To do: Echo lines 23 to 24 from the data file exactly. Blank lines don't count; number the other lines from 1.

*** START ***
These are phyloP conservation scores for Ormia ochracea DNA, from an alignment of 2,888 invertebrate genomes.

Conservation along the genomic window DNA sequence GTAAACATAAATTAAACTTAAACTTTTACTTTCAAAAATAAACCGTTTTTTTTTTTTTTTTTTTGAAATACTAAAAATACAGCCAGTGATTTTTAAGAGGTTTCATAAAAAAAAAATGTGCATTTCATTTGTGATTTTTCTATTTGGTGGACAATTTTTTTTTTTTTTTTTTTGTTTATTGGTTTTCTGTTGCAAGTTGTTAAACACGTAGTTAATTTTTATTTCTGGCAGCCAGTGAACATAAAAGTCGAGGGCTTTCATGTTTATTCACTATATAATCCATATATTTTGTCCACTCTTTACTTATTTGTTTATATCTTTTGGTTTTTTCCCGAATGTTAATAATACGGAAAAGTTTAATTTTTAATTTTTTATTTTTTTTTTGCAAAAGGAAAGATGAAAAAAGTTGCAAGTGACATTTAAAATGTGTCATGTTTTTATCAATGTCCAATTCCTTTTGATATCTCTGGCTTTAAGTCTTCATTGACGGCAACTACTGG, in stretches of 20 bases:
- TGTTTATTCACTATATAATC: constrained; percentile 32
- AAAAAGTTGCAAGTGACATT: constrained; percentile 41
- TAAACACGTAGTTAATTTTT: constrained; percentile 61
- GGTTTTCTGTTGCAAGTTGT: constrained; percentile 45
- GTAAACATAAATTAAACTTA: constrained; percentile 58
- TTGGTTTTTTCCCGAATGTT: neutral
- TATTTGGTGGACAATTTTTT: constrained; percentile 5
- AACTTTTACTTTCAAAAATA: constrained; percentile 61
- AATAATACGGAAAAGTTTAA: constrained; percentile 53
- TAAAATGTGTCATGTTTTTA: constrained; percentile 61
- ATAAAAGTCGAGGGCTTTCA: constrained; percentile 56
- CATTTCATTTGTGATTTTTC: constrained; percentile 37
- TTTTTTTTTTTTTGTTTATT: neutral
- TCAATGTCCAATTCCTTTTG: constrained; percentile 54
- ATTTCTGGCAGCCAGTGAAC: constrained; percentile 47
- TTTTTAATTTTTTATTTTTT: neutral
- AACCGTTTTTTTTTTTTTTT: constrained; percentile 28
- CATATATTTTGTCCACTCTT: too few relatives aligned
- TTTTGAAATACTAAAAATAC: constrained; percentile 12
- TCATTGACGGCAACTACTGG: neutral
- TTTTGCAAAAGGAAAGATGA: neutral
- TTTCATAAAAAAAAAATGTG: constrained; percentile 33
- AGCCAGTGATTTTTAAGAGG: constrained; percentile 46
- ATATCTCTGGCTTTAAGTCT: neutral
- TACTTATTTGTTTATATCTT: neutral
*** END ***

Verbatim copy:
- TTTTGCAAAAGGAAAGATGA: neutral
- TTTCATAAAAAAAAAATGTG: constrained; percentile 33